The Structured Service Virus in Depth
One of the most irritating and unpleasant things that could happen to a browser like Chrome, Firefox, Safari or really any other popular browsing program is for a browser hijacker to get installed in it. This type of applications look a whole lot like regular add-ons for the given browser. Once installed, they get attached to the browsing program similarly to the way a regular extension/add-on would and then they start to operate as a part of the browser. However, most users and security experts regard the representatives of this software category as unwanted and undesirable. The reason for that is the ability and tendency of most hijackers to tinker with the browser’s settings without the permission of the user as well as to show invasive advertising materials and trigger page-redirects during each browsing session. Some changes that may occur are replaced homepage or search engine tool as well as addition of new buttons to the toolbar and all of this normally happens without the hijacker asking for the Admin’s approval. Needless to say, most people find such activities especially annoying and frustrating which is why they may try to remove the browser hijacker from their computers and browsers. The problem is that this task may not be all that easy. Normally, the hijackers are programmed to nest themselves inside the browser and remain there for as long as possible which is why they are made particularly difficult to remove. This is not to say that they are the same as viruses, Ransomware or Trojans – they are not, but it could still be quite challenging to remove a hijacker, especially if you are inexperienced and have n proper guidance. Luckily, this article includes a guide on how to eliminate and fully uninstall a hijacker named Structured Service from your machine. Structured Service “Virus” is probably the app that made you look for help in the first place which, in turn, brought you to this article.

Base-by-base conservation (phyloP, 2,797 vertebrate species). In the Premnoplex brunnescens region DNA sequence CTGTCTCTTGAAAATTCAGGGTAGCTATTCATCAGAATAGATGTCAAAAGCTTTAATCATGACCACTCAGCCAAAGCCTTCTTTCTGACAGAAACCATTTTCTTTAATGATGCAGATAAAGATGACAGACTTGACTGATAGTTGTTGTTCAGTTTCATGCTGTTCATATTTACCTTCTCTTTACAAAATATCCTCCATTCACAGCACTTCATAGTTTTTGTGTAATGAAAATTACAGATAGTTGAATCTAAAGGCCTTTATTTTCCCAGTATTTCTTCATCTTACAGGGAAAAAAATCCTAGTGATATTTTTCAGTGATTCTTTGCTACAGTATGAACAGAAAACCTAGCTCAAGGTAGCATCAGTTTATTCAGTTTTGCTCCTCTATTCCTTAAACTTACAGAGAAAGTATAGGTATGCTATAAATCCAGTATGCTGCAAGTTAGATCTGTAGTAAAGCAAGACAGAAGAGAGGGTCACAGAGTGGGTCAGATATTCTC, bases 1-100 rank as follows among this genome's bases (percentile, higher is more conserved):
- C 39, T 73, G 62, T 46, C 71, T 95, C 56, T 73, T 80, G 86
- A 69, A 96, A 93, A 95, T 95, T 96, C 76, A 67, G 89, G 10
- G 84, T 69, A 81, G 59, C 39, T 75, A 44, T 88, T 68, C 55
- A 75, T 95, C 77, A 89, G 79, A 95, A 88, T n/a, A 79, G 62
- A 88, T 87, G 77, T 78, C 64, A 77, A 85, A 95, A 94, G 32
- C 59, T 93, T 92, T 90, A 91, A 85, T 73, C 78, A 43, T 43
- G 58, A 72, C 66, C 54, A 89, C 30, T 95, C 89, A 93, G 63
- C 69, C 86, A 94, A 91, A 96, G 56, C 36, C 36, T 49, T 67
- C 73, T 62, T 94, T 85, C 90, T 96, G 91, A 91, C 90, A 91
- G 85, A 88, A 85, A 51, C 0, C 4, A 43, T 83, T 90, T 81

What is Structured Service Mac Virus
While an app the likes of Structured Service is certainly cannot steal sensitive data from your machine and format your hard-drives like Trojan Horses are known to do and while it won’t try to encrypt your data like a representative of the Ransomware cryptovirus category, it still is a piece of software you do not need in your computer and which you must be careful around. Aside from the obvious problem caused by such apps – the annoyance that they tend to bring with their advertisements, there is actually another, greater issue related to the browser hijacker software family. That issue is the fact that their ads may oftentimes turn out to be misleading or outright hazardous. This is because the sources of those ads may be anything. You may get exposed to real offers from reliable sales platforms but you may also see fake ads coming from shady and unreliable web locations you must definitely not visit if you value your computer’s safety. That is why it’s better to ensure that the hijacker is quickly removed from your PC as soon as you learn that it has gotten installed there.
|Danger Level||Medium (nowhere near threats like Ransomware, but still a security risk)|
|Symptoms||Typically, you can expect invasive ads and unwelcome changes to your browser.|